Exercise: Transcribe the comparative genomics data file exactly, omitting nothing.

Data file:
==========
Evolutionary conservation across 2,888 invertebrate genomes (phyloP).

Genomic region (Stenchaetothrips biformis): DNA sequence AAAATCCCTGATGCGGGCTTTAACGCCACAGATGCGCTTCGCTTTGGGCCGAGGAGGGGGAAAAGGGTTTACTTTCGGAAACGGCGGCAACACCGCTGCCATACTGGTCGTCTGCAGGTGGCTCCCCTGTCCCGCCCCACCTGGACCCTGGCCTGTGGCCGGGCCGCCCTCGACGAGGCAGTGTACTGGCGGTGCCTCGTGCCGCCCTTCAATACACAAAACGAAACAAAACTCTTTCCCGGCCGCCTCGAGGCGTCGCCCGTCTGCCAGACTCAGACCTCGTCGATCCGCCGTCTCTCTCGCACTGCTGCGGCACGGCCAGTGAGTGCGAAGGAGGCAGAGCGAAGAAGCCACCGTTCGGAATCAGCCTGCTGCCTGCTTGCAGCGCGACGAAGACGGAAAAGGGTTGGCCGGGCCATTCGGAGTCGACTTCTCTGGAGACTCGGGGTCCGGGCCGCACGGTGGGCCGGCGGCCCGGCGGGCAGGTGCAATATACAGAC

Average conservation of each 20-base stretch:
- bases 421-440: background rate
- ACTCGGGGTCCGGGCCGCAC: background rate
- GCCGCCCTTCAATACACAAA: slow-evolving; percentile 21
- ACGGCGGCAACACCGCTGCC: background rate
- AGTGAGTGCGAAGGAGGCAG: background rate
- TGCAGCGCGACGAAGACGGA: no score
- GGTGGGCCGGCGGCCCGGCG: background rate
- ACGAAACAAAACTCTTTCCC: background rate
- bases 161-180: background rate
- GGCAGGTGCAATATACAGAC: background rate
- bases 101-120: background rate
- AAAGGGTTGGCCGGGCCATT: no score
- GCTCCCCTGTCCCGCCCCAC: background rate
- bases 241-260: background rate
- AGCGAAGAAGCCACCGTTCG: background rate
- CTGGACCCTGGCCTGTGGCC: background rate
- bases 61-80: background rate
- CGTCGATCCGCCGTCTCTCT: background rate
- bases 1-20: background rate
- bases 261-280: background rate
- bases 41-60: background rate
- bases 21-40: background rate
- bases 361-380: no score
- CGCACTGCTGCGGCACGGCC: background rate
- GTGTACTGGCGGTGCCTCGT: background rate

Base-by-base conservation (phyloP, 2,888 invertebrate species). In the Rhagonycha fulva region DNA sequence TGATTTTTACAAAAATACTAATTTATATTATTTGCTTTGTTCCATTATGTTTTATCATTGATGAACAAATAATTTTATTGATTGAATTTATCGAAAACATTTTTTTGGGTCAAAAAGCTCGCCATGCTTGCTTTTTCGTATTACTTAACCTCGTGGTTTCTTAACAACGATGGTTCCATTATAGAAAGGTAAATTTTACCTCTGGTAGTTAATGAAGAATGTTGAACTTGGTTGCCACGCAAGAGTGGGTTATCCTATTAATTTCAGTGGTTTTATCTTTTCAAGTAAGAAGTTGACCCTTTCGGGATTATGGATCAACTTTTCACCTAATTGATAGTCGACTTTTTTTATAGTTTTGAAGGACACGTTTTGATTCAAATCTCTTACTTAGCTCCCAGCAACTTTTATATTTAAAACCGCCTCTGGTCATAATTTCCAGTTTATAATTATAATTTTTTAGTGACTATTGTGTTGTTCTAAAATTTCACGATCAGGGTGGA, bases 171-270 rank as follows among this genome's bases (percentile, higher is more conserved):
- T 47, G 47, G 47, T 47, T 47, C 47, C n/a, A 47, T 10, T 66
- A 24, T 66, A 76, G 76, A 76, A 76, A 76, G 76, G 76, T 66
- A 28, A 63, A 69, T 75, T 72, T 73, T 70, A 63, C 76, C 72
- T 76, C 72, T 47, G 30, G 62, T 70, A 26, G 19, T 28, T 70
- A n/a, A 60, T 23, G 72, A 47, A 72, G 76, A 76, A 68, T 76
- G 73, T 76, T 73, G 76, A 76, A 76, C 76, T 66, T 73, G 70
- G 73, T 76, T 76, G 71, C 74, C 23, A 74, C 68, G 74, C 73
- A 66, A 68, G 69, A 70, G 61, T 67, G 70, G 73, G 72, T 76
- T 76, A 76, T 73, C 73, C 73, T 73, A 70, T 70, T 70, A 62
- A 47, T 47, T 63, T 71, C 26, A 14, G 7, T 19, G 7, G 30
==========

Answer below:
Evolutionary conservation across 2,888 invertebrate genomes (phyloP).

Genomic region (Stenchaetothrips biformis): DNA sequence AAAATCCCTGATGCGGGCTTTAACGCCACAGATGCGCTTCGCTTTGGGCCGAGGAGGGGGAAAAGGGTTTACTTTCGGAAACGGCGGCAACACCGCTGCCATACTGGTCGTCTGCAGGTGGCTCCCCTGTCCCGCCCCACCTGGACCCTGGCCTGTGGCCGGGCCGCCCTCGACGAGGCAGTGTACTGGCGGTGCCTCGTGCCGCCCTTCAATACACAAAACGAAACAAAACTCTTTCCCGGCCGCCTCGAGGCGTCGCCCGTCTGCCAGACTCAGACCTCGTCGATCCGCCGTCTCTCTCGCACTGCTGCGGCACGGCCAGTGAGTGCGAAGGAGGCAGAGCGAAGAAGCCACCGTTCGGAATCAGCCTGCTGCCTGCTTGCAGCGCGACGAAGACGGAAAAGGGTTGGCCGGGCCATTCGGAGTCGACTTCTCTGGAGACTCGGGGTCCGGGCCGCACGGTGGGCCGGCGGCCCGGCGGGCAGGTGCAATATACAGAC

Average conservation of each 20-base stretch:
- bases 421-440: background rate
- ACTCGGGGTCCGGGCCGCAC: background rate
- GCCGCCCTTCAATACACAAA: slow-evolving; percentile 21
- ACGGCGGCAACACCGCTGCC: background rate
- AGTGAGTGCGAAGGAGGCAG: background rate
- TGCAGCGCGACGAAGACGGA: no score
- GGTGGGCCGGCGGCCCGGCG: background rate
- ACGAAACAAAACTCTTTCCC: background rate
- bases 161-180: background rate
- GGCAGGTGCAATATACAGAC: background rate
- bases 101-120: background rate
- AAAGGGTTGGCCGGGCCATT: no score
- GCTCCCCTGTCCCGCCCCAC: background rate
- bases 241-260: background rate
- AGCGAAGAAGCCACCGTTCG: background rate
- CTGGACCCTGGCCTGTGGCC: background rate
- bases 61-80: background rate
- CGTCGATCCGCCGTCTCTCT: background rate
- bases 1-20: background rate
- bases 261-280: background rate
- bases 41-60: background rate
- bases 21-40: background rate
- bases 361-380: no score
- CGCACTGCTGCGGCACGGCC: background rate
- GTGTACTGGCGGTGCCTCGT: background rate

Base-by-base conservation (phyloP, 2,888 invertebrate species). In the Rhagonycha fulva region DNA sequence TGATTTTTACAAAAATACTAATTTATATTATTTGCTTTGTTCCATTATGTTTTATCATTGATGAACAAATAATTTTATTGATTGAATTTATCGAAAACATTTTTTTGGGTCAAAAAGCTCGCCATGCTTGCTTTTTCGTATTACTTAACCTCGTGGTTTCTTAACAACGATGGTTCCATTATAGAAAGGTAAATTTTACCTCTGGTAGTTAATGAAGAATGTTGAACTTGGTTGCCACGCAAGAGTGGGTTATCCTATTAATTTCAGTGGTTTTATCTTTTCAAGTAAGAAGTTGACCCTTTCGGGATTATGGATCAACTTTTCACCTAATTGATAGTCGACTTTTTTTATAGTTTTGAAGGACACGTTTTGATTCAAATCTCTTACTTAGCTCCCAGCAACTTTTATATTTAAAACCGCCTCTGGTCATAATTTCCAGTTTATAATTATAATTTTTTAGTGACTATTGTGTTGTTCTAAAATTTCACGATCAGGGTGGA, bases 171-270 rank as follows among this genome's bases (percentile, higher is more conserved):
- T 47, G 47, G 47, T 47, T 47, C 47, C n/a, A 47, T 10, T 66
- A 24, T 66, A 76, G 76, A 76, A 76, A 76, G 76, G 76, T 66
- A 28, A 63, A 69, T 75, T 72, T 73, T 70, A 63, C 76, C 72
- T 76, C 72, T 47, G 30, G 62, T 70, A 26, G 19, T 28, T 70
- A n/a, A 60, T 23, G 72, A 47, A 72, G 76, A 76, A 68, T 76
- G 73, T 76, T 73, G 76, A 76, A 76, C 76, T 66, T 73, G 70
- G 73, T 76, T 76, G 71, C 74, C 23, A 74, C 68, G 74, C 73
- A 66, A 68, G 69, A 70, G 61, T 67, G 70, G 73, G 72, T 76
- T 76, A 76, T 73, C 73, C 73, T 73, A 70, T 70, T 70, A 62
- A 47, T 47, T 63, T 71, C 26, A 14, G 7, T 19, G 7, G 30